Emergency rooms across the U.S. have seen a steep increase in CT scans of kids presenting with belly ache, while the appendicitis rate hasn’t budged, new research shows. The x-ray-based scans offer doctors a high-resolution peek into the body, but their growing popularity has been trailed by concerns over cancer risks down the road. The new findings, out Monday in the journal Pediatrics, show CT scans in children with abdominal pain rose from less than one percent to more than 15 percent between 1998 and 2008.

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L.A. County health officials urge people to eat less
Los Angeles Times

Concerned about the dangers of consistently climbing obesity rates, Los Angeles County officials launched a new public health campaign Thursday to help residents control their portion sizes.

The campaign — Choose Less, Weigh Less — aims to raise awareness about recommended calorie limits and to get residents to consume fewer calories. “It is no secret that portion size, as well as our waistlines, have expanded over the last two decades,” Jonathan Fielding, director of the county Department of Public Health, said during a news conference in downtown Los Angeles.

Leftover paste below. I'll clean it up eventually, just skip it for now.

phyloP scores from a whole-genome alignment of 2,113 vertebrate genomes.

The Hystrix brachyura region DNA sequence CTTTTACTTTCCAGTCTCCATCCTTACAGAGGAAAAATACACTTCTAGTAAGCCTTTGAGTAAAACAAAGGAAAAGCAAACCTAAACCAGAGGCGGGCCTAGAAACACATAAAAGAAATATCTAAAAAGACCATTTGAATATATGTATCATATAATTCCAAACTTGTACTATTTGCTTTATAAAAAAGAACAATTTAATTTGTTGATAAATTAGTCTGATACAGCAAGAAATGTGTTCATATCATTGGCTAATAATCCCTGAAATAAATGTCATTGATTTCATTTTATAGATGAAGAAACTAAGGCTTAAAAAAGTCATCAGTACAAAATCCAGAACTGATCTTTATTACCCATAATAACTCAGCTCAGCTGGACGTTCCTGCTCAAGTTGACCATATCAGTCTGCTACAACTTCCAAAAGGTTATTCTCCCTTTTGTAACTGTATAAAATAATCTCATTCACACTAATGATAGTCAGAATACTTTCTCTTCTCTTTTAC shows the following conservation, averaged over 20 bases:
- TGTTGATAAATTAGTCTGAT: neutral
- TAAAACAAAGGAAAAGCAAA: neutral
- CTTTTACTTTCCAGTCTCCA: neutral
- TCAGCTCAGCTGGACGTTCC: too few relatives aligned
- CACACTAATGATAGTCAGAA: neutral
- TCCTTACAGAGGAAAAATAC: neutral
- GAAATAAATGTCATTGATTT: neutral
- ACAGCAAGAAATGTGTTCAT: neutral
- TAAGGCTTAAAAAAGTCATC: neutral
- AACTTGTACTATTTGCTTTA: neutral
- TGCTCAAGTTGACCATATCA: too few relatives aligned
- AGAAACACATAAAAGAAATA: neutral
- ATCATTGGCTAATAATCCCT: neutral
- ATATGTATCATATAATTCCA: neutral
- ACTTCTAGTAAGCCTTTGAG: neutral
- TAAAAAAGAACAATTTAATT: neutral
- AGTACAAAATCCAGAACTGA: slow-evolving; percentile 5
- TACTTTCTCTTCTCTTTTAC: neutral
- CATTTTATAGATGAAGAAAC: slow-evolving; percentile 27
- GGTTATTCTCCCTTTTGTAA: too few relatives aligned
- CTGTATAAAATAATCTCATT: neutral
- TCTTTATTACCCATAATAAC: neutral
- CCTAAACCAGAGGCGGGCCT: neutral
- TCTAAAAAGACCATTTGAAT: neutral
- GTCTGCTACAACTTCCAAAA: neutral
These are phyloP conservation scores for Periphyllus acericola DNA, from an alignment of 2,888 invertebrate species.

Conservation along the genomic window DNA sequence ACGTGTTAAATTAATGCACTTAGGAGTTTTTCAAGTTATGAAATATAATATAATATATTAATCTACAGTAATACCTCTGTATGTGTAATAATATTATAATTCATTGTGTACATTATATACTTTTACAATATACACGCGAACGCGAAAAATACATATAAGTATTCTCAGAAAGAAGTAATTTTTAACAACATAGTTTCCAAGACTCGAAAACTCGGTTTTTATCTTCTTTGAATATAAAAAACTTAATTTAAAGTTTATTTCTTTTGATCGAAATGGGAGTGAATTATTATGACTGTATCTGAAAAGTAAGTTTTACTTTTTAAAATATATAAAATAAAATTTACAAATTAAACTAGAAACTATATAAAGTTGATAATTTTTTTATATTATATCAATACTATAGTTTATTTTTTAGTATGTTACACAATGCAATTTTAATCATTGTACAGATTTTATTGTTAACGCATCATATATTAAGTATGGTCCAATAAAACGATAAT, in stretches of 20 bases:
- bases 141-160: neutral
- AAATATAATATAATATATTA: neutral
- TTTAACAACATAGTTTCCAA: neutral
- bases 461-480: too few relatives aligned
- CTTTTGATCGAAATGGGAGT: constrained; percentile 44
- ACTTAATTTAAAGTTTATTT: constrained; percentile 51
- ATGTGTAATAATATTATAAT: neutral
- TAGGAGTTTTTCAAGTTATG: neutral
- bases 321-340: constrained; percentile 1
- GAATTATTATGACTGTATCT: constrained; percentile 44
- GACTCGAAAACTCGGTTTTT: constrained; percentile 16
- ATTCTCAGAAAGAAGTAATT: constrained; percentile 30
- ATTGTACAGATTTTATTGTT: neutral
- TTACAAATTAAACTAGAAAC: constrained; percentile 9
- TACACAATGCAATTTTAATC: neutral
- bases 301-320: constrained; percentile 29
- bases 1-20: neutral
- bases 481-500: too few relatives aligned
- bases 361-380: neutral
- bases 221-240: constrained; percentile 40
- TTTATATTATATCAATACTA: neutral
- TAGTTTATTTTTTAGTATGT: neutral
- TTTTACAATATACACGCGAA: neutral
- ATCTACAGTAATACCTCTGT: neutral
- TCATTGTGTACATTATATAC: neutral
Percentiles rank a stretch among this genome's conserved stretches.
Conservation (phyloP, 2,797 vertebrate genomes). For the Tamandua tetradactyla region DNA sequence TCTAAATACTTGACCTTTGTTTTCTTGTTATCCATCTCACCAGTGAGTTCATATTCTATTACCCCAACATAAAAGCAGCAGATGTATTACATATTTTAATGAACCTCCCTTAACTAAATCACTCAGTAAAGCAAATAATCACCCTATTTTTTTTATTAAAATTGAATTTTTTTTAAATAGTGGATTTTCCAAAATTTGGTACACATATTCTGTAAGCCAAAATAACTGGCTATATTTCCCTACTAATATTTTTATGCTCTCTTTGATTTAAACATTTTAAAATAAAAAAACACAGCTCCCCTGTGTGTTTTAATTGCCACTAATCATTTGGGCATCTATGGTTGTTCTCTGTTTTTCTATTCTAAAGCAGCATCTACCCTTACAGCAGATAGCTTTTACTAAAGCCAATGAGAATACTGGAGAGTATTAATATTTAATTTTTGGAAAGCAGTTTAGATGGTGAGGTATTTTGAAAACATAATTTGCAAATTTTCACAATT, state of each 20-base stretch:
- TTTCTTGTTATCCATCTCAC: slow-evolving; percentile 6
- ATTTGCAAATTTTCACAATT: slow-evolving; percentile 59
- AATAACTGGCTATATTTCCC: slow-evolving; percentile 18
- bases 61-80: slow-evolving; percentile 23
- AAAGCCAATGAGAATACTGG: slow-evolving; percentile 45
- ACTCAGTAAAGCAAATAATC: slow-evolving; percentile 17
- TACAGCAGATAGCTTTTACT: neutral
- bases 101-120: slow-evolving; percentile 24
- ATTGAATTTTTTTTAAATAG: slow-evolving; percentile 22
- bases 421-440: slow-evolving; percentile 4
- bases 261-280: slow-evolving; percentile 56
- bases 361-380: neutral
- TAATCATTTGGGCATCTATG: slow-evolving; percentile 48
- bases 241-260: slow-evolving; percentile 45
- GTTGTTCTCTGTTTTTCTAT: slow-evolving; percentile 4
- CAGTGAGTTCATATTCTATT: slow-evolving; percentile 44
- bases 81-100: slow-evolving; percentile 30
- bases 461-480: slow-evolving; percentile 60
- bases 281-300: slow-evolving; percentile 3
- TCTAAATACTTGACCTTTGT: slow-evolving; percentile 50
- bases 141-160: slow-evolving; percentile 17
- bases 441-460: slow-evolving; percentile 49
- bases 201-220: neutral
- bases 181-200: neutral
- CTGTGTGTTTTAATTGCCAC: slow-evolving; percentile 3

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Senate race ads focus on Medicare, Obamacare, debt
Modern Healthcare

For critical Senate races, Republicans are turning to the playbook that served them so well in the 2010 elections. They’re saturating the airwaves with political ads detailing the perils of “Obamacare” and the nation’s growing debt.

Democrats have added Medicare to the equation, trying to make the case that revamping the government healthcare program for older people would virtually destroy it.

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Healthcare fight exposes GOP fault lines in states
Modern Healthcare